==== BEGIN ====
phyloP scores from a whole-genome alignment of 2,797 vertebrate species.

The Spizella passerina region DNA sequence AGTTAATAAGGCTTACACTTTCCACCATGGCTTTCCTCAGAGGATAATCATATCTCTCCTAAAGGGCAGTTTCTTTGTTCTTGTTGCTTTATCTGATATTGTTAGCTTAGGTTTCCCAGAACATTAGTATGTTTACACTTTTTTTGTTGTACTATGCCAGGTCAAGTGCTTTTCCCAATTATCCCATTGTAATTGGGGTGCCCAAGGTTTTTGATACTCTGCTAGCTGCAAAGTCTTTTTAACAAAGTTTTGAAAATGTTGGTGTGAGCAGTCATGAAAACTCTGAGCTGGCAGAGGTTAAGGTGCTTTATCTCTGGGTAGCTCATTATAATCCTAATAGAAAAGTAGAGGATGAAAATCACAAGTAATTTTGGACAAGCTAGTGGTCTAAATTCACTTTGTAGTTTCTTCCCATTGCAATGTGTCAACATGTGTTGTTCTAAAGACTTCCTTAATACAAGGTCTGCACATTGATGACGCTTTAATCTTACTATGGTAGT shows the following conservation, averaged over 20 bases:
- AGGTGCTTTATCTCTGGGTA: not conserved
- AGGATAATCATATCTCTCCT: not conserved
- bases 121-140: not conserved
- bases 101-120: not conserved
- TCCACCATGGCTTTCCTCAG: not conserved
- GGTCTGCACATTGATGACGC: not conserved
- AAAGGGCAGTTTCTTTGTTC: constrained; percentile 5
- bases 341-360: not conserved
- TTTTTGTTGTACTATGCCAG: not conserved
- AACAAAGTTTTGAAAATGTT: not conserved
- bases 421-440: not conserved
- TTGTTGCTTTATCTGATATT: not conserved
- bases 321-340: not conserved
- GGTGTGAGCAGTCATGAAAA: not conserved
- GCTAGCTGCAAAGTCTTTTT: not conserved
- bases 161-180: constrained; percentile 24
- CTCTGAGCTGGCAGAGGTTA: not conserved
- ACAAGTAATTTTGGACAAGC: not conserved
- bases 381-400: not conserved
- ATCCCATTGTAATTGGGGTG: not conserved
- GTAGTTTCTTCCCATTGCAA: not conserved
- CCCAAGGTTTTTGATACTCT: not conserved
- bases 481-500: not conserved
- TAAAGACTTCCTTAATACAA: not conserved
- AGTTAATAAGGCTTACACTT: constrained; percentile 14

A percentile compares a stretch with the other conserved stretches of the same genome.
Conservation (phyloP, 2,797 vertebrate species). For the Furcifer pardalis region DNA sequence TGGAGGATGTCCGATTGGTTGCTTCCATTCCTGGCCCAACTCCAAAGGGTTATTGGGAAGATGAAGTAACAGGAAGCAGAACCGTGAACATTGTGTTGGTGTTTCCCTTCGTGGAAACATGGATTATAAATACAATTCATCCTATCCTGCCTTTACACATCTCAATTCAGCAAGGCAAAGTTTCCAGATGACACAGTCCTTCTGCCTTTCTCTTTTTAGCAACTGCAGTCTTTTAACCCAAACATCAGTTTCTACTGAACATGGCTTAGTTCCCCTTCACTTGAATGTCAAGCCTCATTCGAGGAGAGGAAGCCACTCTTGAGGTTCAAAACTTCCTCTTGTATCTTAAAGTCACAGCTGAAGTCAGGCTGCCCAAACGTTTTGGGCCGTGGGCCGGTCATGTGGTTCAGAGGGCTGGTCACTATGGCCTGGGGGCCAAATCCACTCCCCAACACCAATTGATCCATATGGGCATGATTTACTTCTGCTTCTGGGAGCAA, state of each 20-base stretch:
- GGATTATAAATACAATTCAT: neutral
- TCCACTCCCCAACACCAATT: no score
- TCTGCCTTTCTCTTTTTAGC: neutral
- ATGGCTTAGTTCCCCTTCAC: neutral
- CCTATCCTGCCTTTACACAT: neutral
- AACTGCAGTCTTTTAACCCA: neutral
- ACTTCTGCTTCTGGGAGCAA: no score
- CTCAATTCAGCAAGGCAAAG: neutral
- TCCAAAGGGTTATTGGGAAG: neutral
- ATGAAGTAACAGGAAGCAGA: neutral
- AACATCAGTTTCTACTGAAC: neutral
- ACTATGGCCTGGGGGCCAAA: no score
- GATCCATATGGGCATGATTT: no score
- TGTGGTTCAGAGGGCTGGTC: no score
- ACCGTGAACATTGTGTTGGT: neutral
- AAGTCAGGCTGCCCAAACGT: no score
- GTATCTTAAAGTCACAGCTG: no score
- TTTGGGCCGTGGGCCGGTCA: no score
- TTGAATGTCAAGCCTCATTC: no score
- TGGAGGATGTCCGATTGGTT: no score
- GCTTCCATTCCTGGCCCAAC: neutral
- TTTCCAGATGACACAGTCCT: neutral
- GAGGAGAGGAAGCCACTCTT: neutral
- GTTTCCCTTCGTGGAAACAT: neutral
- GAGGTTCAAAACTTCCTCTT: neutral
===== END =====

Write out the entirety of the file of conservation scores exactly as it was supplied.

phyloP scores from a whole-genome alignment of 2,797 vertebrate species.

The Spizella passerina region DNA sequence AGTTAATAAGGCTTACACTTTCCACCATGGCTTTCCTCAGAGGATAATCATATCTCTCCTAAAGGGCAGTTTCTTTGTTCTTGTTGCTTTATCTGATATTGTTAGCTTAGGTTTCCCAGAACATTAGTATGTTTACACTTTTTTTGTTGTACTATGCCAGGTCAAGTGCTTTTCCCAATTATCCCATTGTAATTGGGGTGCCCAAGGTTTTTGATACTCTGCTAGCTGCAAAGTCTTTTTAACAAAGTTTTGAAAATGTTGGTGTGAGCAGTCATGAAAACTCTGAGCTGGCAGAGGTTAAGGTGCTTTATCTCTGGGTAGCTCATTATAATCCTAATAGAAAAGTAGAGGATGAAAATCACAAGTAATTTTGGACAAGCTAGTGGTCTAAATTCACTTTGTAGTTTCTTCCCATTGCAATGTGTCAACATGTGTTGTTCTAAAGACTTCCTTAATACAAGGTCTGCACATTGATGACGCTTTAATCTTACTATGGTAGT shows the following conservation, averaged over 20 bases:
- AGGTGCTTTATCTCTGGGTA: not conserved
- AGGATAATCATATCTCTCCT: not conserved
- bases 121-140: not conserved
- bases 101-120: not conserved
- TCCACCATGGCTTTCCTCAG: not conserved
- GGTCTGCACATTGATGACGC: not conserved
- AAAGGGCAGTTTCTTTGTTC: constrained; percentile 5
- bases 341-360: not conserved
- TTTTTGTTGTACTATGCCAG: not conserved
- AACAAAGTTTTGAAAATGTT: not conserved
- bases 421-440: not conserved
- TTGTTGCTTTATCTGATATT: not conserved
- bases 321-340: not conserved
- GGTGTGAGCAGTCATGAAAA: not conserved
- GCTAGCTGCAAAGTCTTTTT: not conserved
- bases 161-180: constrained; percentile 24
- CTCTGAGCTGGCAGAGGTTA: not conserved
- ACAAGTAATTTTGGACAAGC: not conserved
- bases 381-400: not conserved
- ATCCCATTGTAATTGGGGTG: not conserved
- GTAGTTTCTTCCCATTGCAA: not conserved
- CCCAAGGTTTTTGATACTCT: not conserved
- bases 481-500: not conserved
- TAAAGACTTCCTTAATACAA: not conserved
- AGTTAATAAGGCTTACACTT: constrained; percentile 14

A percentile compares a stretch with the other conserved stretches of the same genome.
Conservation (phyloP, 2,797 vertebrate species). For the Furcifer pardalis region DNA sequence TGGAGGATGTCCGATTGGTTGCTTCCATTCCTGGCCCAACTCCAAAGGGTTATTGGGAAGATGAAGTAACAGGAAGCAGAACCGTGAACATTGTGTTGGTGTTTCCCTTCGTGGAAACATGGATTATAAATACAATTCATCCTATCCTGCCTTTACACATCTCAATTCAGCAAGGCAAAGTTTCCAGATGACACAGTCCTTCTGCCTTTCTCTTTTTAGCAACTGCAGTCTTTTAACCCAAACATCAGTTTCTACTGAACATGGCTTAGTTCCCCTTCACTTGAATGTCAAGCCTCATTCGAGGAGAGGAAGCCACTCTTGAGGTTCAAAACTTCCTCTTGTATCTTAAAGTCACAGCTGAAGTCAGGCTGCCCAAACGTTTTGGGCCGTGGGCCGGTCATGTGGTTCAGAGGGCTGGTCACTATGGCCTGGGGGCCAAATCCACTCCCCAACACCAATTGATCCATATGGGCATGATTTACTTCTGCTTCTGGGAGCAA, state of each 20-base stretch:
- GGATTATAAATACAATTCAT: neutral
- TCCACTCCCCAACACCAATT: no score
- TCTGCCTTTCTCTTTTTAGC: neutral
- ATGGCTTAGTTCCCCTTCAC: neutral
- CCTATCCTGCCTTTACACAT: neutral
- AACTGCAGTCTTTTAACCCA: neutral
- ACTTCTGCTTCTGGGAGCAA: no score
- CTCAATTCAGCAAGGCAAAG: neutral
- TCCAAAGGGTTATTGGGAAG: neutral
- ATGAAGTAACAGGAAGCAGA: neutral
- AACATCAGTTTCTACTGAAC: neutral
- ACTATGGCCTGGGGGCCAAA: no score
- GATCCATATGGGCATGATTT: no score
- TGTGGTTCAGAGGGCTGGTC: no score
- ACCGTGAACATTGTGTTGGT: neutral
- AAGTCAGGCTGCCCAAACGT: no score
- GTATCTTAAAGTCACAGCTG: no score
- TTTGGGCCGTGGGCCGGTCA: no score
- TTGAATGTCAAGCCTCATTC: no score
- TGGAGGATGTCCGATTGGTT: no score
- GCTTCCATTCCTGGCCCAAC: neutral
- TTTCCAGATGACACAGTCCT: neutral
- GAGGAGAGGAAGCCACTCTT: neutral
- GTTTCCCTTCGTGGAAACAT: neutral
- GAGGTTCAAAACTTCCTCTT: neutral